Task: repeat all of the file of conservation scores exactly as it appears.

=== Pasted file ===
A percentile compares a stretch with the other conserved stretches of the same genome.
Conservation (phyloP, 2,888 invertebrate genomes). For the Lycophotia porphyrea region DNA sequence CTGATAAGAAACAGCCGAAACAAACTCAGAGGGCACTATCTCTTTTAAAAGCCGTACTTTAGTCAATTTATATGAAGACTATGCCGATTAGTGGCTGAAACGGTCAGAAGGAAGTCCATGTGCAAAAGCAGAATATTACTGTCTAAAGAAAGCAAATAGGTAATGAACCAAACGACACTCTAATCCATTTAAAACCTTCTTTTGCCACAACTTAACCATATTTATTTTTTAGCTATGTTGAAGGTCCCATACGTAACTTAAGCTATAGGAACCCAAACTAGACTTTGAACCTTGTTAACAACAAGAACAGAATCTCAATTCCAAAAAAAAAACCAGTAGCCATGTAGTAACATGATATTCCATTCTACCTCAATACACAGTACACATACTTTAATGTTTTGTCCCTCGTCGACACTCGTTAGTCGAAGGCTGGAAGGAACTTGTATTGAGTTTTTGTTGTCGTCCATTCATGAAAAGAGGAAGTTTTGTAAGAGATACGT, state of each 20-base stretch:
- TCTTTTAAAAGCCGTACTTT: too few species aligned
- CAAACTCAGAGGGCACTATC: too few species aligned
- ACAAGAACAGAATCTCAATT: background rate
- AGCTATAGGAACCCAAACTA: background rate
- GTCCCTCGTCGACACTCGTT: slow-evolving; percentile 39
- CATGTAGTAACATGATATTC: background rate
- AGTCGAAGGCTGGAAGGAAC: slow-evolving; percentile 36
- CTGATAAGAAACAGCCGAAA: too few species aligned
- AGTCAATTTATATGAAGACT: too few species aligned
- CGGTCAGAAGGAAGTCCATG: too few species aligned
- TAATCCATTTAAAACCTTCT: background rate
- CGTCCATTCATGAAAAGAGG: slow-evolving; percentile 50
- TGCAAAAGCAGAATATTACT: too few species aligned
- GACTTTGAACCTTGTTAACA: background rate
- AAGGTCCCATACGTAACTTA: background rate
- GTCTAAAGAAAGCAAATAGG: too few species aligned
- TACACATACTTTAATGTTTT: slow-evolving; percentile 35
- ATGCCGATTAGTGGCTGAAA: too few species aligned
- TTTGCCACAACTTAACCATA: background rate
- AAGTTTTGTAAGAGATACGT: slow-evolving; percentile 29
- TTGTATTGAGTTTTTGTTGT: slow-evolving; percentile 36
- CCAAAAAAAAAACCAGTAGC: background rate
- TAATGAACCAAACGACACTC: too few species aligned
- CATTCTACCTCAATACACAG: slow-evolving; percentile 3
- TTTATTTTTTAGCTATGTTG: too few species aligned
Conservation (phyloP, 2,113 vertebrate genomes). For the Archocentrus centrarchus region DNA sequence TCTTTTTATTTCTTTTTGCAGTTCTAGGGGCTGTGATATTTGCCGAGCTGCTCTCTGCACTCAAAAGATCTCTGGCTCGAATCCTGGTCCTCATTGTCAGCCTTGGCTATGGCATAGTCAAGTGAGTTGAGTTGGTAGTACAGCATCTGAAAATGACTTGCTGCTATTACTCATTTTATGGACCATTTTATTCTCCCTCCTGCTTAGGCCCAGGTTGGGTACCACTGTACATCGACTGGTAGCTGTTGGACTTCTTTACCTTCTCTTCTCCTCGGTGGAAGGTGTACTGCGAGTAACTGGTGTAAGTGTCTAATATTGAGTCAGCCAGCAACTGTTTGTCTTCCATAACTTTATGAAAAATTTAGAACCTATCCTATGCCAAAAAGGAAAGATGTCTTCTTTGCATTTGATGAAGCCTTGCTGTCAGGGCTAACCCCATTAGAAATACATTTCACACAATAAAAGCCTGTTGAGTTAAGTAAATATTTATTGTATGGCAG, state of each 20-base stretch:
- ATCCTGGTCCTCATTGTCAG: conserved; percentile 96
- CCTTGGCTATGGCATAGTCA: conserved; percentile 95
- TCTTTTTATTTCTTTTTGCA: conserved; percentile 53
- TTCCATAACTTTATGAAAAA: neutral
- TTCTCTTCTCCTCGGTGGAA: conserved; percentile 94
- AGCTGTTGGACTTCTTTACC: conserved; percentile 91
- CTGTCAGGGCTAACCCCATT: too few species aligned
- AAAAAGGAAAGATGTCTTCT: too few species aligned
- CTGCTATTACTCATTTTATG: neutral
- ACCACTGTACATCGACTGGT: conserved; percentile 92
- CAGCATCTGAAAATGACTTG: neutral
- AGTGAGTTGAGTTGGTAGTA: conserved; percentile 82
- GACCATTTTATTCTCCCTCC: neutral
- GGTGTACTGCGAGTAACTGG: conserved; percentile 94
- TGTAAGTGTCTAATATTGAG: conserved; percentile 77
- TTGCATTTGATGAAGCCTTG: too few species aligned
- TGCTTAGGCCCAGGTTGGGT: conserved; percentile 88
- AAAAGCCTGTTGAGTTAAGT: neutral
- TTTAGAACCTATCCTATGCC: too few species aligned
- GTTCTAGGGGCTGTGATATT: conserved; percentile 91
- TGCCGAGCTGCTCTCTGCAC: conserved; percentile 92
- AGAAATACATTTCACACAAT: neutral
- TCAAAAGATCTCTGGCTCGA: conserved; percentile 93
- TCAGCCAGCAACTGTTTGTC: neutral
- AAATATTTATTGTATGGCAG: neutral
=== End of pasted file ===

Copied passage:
A percentile compares a stretch with the other conserved stretches of the same genome.
Conservation (phyloP, 2,888 invertebrate genomes). For the Lycophotia porphyrea region DNA sequence CTGATAAGAAACAGCCGAAACAAACTCAGAGGGCACTATCTCTTTTAAAAGCCGTACTTTAGTCAATTTATATGAAGACTATGCCGATTAGTGGCTGAAACGGTCAGAAGGAAGTCCATGTGCAAAAGCAGAATATTACTGTCTAAAGAAAGCAAATAGGTAATGAACCAAACGACACTCTAATCCATTTAAAACCTTCTTTTGCCACAACTTAACCATATTTATTTTTTAGCTATGTTGAAGGTCCCATACGTAACTTAAGCTATAGGAACCCAAACTAGACTTTGAACCTTGTTAACAACAAGAACAGAATCTCAATTCCAAAAAAAAAACCAGTAGCCATGTAGTAACATGATATTCCATTCTACCTCAATACACAGTACACATACTTTAATGTTTTGTCCCTCGTCGACACTCGTTAGTCGAAGGCTGGAAGGAACTTGTATTGAGTTTTTGTTGTCGTCCATTCATGAAAAGAGGAAGTTTTGTAAGAGATACGT, state of each 20-base stretch:
- TCTTTTAAAAGCCGTACTTT: too few species aligned
- CAAACTCAGAGGGCACTATC: too few species aligned
- ACAAGAACAGAATCTCAATT: background rate
- AGCTATAGGAACCCAAACTA: background rate
- GTCCCTCGTCGACACTCGTT: slow-evolving; percentile 39
- CATGTAGTAACATGATATTC: background rate
- AGTCGAAGGCTGGAAGGAAC: slow-evolving; percentile 36
- CTGATAAGAAACAGCCGAAA: too few species aligned
- AGTCAATTTATATGAAGACT: too few species aligned
- CGGTCAGAAGGAAGTCCATG: too few species aligned
- TAATCCATTTAAAACCTTCT: background rate
- CGTCCATTCATGAAAAGAGG: slow-evolving; percentile 50
- TGCAAAAGCAGAATATTACT: too few species aligned
- GACTTTGAACCTTGTTAACA: background rate
- AAGGTCCCATACGTAACTTA: background rate
- GTCTAAAGAAAGCAAATAGG: too few species aligned
- TACACATACTTTAATGTTTT: slow-evolving; percentile 35
- ATGCCGATTAGTGGCTGAAA: too few species aligned
- TTTGCCACAACTTAACCATA: background rate
- AAGTTTTGTAAGAGATACGT: slow-evolving; percentile 29
- TTGTATTGAGTTTTTGTTGT: slow-evolving; percentile 36
- CCAAAAAAAAAACCAGTAGC: background rate
- TAATGAACCAAACGACACTC: too few species aligned
- CATTCTACCTCAATACACAG: slow-evolving; percentile 3
- TTTATTTTTTAGCTATGTTG: too few species aligned
Conservation (phyloP, 2,113 vertebrate genomes). For the Archocentrus centrarchus region DNA sequence TCTTTTTATTTCTTTTTGCAGTTCTAGGGGCTGTGATATTTGCCGAGCTGCTCTCTGCACTCAAAAGATCTCTGGCTCGAATCCTGGTCCTCATTGTCAGCCTTGGCTATGGCATAGTCAAGTGAGTTGAGTTGGTAGTACAGCATCTGAAAATGACTTGCTGCTATTACTCATTTTATGGACCATTTTATTCTCCCTCCTGCTTAGGCCCAGGTTGGGTACCACTGTACATCGACTGGTAGCTGTTGGACTTCTTTACCTTCTCTTCTCCTCGGTGGAAGGTGTACTGCGAGTAACTGGTGTAAGTGTCTAATATTGAGTCAGCCAGCAACTGTTTGTCTTCCATAACTTTATGAAAAATTTAGAACCTATCCTATGCCAAAAAGGAAAGATGTCTTCTTTGCATTTGATGAAGCCTTGCTGTCAGGGCTAACCCCATTAGAAATACATTTCACACAATAAAAGCCTGTTGAGTTAAGTAAATATTTATTGTATGGCAG, state of each 20-base stretch:
- ATCCTGGTCCTCATTGTCAG: conserved; percentile 96
- CCTTGGCTATGGCATAGTCA: conserved; percentile 95
- TCTTTTTATTTCTTTTTGCA: conserved; percentile 53
- TTCCATAACTTTATGAAAAA: neutral
- TTCTCTTCTCCTCGGTGGAA: conserved; percentile 94
- AGCTGTTGGACTTCTTTACC: conserved; percentile 91
- CTGTCAGGGCTAACCCCATT: too few species aligned
- AAAAAGGAAAGATGTCTTCT: too few species aligned
- CTGCTATTACTCATTTTATG: neutral
- ACCACTGTACATCGACTGGT: conserved; percentile 92
- CAGCATCTGAAAATGACTTG: neutral
- AGTGAGTTGAGTTGGTAGTA: conserved; percentile 82
- GACCATTTTATTCTCCCTCC: neutral
- GGTGTACTGCGAGTAACTGG: conserved; percentile 94
- TGTAAGTGTCTAATATTGAG: conserved; percentile 77
- TTGCATTTGATGAAGCCTTG: too few species aligned
- TGCTTAGGCCCAGGTTGGGT: conserved; percentile 88
- AAAAGCCTGTTGAGTTAAGT: neutral
- TTTAGAACCTATCCTATGCC: too few species aligned
- GTTCTAGGGGCTGTGATATT: conserved; percentile 91
- TGCCGAGCTGCTCTCTGCAC: conserved; percentile 92
- AGAAATACATTTCACACAAT: neutral
- TCAAAAGATCTCTGGCTCGA: conserved; percentile 93
- TCAGCCAGCAACTGTTTGTC: neutral
- AAATATTTATTGTATGGCAG: neutral